Kirkland’s fireworks saved Friends and community members of Kirkland, we did it! Because of hundreds of donations, big and small, and because Nytec CEO, Richard Lerz stepped up to close the gap, we will have a fabulous 4th of July, including fireworks over the lake. Lerz stated that Nytec, a 35-year-old electron design and engineering company, is ecstatic to help make Kirkland’s 4th of July a huge success this year. Nytec will be opening a 20,000-square-foot stateof-the-art facility in late 2013. They have adopted the Sixth Street trail crossing portion of the Cross Kirkland Corridor, which is the property they will occupy and on June 11 participated with future neighbor Google and members of both Moss Bay and Everest neighborhoods in a cleanup and clearing of the tracks. Their new facility plans to incorporate the corridor into their landscape and design plan, with features such as outdoor art, open space, picnic benches and gathering places along the track. With this donation, Nytec joins an incredible membership of major sponsors of our 4th of July celebration, including premier parade sponsor and longest-term supporter, Lee Johnson Auto Family, as well as the city of Kirkland, Fairfax Hospital, Wave Broadband and Overlake Oil.
Penny Sweet, Kirkland
June 28, 2013 
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[ KELSEY from page 1]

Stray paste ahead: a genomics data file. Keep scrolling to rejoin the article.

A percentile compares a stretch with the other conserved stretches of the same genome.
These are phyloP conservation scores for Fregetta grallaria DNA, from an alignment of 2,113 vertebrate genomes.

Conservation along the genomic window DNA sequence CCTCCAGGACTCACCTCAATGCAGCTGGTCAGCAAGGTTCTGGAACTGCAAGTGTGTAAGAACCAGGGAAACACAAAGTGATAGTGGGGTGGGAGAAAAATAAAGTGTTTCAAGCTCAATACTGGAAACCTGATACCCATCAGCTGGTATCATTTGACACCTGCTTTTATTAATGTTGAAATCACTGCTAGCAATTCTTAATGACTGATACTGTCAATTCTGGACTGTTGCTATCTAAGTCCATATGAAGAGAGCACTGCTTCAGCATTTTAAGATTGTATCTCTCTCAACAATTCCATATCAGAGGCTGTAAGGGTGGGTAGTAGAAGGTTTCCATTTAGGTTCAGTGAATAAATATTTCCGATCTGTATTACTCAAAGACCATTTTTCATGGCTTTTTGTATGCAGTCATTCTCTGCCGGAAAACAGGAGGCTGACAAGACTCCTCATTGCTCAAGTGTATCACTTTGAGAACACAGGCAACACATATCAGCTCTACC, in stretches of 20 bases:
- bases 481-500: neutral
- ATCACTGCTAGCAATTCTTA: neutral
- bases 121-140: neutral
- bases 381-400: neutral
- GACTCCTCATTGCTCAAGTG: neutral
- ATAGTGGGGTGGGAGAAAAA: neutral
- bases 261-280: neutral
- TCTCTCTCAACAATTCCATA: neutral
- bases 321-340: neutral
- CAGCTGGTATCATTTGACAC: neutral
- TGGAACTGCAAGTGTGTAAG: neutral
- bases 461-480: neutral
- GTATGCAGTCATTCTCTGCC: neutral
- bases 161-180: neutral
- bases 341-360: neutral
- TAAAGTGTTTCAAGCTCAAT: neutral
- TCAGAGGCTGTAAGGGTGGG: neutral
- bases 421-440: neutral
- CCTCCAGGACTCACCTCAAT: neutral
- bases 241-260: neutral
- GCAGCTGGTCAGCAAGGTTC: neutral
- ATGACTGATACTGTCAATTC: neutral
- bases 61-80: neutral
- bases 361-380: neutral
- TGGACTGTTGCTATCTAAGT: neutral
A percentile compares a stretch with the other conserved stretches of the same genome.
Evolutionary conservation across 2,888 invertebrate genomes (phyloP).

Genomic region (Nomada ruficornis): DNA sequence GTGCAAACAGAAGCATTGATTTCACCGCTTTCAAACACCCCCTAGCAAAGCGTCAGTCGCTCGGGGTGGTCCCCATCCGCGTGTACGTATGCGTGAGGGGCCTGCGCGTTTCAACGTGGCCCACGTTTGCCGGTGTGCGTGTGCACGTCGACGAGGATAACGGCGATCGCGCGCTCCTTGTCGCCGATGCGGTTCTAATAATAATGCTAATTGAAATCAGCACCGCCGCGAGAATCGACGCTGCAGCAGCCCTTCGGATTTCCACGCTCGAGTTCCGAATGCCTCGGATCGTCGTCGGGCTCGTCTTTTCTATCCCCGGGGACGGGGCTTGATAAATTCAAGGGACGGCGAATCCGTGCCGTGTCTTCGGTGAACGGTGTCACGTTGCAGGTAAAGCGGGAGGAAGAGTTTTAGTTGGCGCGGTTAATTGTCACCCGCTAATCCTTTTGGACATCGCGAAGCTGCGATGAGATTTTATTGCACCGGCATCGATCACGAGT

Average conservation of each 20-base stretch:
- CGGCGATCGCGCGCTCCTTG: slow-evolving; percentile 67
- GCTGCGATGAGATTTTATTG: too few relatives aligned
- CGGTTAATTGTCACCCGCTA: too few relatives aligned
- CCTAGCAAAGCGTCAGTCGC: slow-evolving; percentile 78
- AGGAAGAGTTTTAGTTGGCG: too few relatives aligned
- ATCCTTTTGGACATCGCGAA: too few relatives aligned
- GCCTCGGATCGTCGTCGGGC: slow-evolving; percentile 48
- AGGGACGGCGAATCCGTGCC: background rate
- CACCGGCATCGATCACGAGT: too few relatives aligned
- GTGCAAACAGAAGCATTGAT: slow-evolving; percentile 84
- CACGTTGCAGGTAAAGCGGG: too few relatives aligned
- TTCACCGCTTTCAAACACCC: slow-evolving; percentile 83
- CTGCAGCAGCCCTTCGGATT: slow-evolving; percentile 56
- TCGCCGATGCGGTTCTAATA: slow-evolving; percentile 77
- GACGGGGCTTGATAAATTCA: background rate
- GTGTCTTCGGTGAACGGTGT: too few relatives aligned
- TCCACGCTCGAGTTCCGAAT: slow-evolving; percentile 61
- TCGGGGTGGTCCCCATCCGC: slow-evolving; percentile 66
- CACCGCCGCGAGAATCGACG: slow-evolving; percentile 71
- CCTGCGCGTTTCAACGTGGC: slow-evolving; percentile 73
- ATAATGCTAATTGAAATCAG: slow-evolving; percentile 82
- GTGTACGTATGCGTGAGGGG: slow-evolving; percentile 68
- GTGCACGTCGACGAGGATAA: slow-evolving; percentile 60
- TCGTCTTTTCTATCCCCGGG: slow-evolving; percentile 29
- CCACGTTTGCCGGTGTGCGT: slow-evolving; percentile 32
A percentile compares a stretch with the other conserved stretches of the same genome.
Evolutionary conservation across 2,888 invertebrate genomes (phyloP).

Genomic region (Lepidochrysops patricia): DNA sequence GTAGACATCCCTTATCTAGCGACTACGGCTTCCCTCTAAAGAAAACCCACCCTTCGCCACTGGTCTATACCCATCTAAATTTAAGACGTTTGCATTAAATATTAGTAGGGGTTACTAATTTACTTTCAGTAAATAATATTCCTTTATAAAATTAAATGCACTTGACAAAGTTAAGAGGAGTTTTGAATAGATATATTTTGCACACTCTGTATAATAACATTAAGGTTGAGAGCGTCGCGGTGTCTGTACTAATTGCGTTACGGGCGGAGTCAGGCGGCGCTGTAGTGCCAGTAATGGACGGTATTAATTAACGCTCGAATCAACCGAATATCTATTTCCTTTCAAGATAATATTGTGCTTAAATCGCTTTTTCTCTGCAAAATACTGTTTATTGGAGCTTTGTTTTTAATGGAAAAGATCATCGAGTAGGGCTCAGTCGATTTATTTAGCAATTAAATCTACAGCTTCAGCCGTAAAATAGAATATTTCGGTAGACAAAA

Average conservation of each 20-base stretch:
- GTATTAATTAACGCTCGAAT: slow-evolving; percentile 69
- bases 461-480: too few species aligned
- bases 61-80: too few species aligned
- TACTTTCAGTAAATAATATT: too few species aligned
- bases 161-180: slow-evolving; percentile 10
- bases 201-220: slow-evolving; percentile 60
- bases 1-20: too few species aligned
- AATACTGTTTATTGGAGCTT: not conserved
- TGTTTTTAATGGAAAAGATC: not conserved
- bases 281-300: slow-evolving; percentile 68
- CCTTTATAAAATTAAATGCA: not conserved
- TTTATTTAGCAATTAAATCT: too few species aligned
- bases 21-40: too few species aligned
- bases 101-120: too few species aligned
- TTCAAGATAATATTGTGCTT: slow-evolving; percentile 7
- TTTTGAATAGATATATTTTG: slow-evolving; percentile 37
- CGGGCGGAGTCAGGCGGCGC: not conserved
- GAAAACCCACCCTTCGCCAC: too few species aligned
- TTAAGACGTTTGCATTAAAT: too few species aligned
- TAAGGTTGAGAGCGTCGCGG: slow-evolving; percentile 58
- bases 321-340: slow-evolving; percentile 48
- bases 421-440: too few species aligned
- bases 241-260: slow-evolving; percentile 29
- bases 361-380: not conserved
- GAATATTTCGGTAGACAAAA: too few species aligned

that didn’t have any friends to go. It was a place to just be able to have something to do if your friends were sick that day or if you were sick of what you normally do at recess.” Jensen said Kelsey expressed it could be awkward making friends at recess when her friend was gone on vacation or wasn’t at school that day. Keck, who was Kelsey’s fourth-grade teacher, said it also bothered Kelsey that some kids didn’t have anyone to play with at recess and she wanted them to have a place to play and feel Peter Kirk Elementary fifth graders get ready to volunteer as part of Kelsey’s Corner, a project that was safe and included. started by Kelsey Jensen, who passed away last December. CARRIE RODRIGUEZ, Kirkland Reporter The girls made a sign, which is still hanging on the wake up … “ sure everyone has something she wanted,” said fifthside of a school building, Jensen described her to do at recess,” said Michele grader Lauren Bowser, who and they created a scheddaughter as energetic, funLiggett, a third-grade teacher was friends with Kelsey last ule. With the help of some loving and happy. at Peter Kirk, who helped year. teachers, the girls convinced “I mean every mom organize Kelsey’s Corner. Many of the teachers many student volunteers to thinks their kid is perfect Kelsey’s mom also are not only thrilled at help out. but she was an amazing girl,” donated some of the funds Kelsey’s Corner’s success, But Kid’s Corner was a towards the program that but because many boys success for only a few weeks. Jensen said. After Kelsey passed away, the family received from unexpectedly gave up their It was difficult for teachers teachers in the school’s culthe Kelsey Jensen Memorial recess to volunteer for the to help run Kid’s Corner ture committee approached Fund. recess project. during their lunch breaks, Jensen with the idea to Now, students and and, on top of it all, the more story online… continue Kelsey’s mission of teachers report nothing but kirklandreporter.com school year ended. helping kids at recess. success. Jensen said Kid’s Corner This time it would be “[Kid’s Corner] didn’t eventually lost steam. work as well as Kelsey’s Then one day last Decem- called “Kelsey’s Corner.” “We thought this would Corner is now, but I think ber, Kelsey’s family suffered a be a wonderful way to keep it worked better [this year] horrific experience. her memory alive and also because we’re doing it “She was a completely pass on her desire to make because it’s something that healthy 10-year-old one minute … ,” Jensen said of Kelsey. “And she complained of a headache and got super nauseous and had to lay Auto, Home, Business, Life & Health insurance down, and was unconscious within five minutes.” Insurance questions? Contact us, we can After the paramedics arhelp with any of your insurance needs. rived to take her to Harborview Medical Center, doctors discovered Kelsey had 425-827-7400 mig@McDonaldIns.com • McDonaldIns.com an arterial veinal malfunction, which caused a rupture 416-6th Street South • Kirkland, WA 98033 Companies represented include: Liberty NW, Safeco, CNA, Travelers, Hartford/AARP, in her cerebellum. NSM Homebuilders, Progressive, Unigard, Encompass, Kemper, Chubb, Zurich “We spent 10 days in HarReal people caring about your insurance needs. How can we help you? borview, keeping her stable and trying to assess how much damage there was to her brain stem,” Jensen said. “But after 10 days, we found out the damage was too much for her to be able to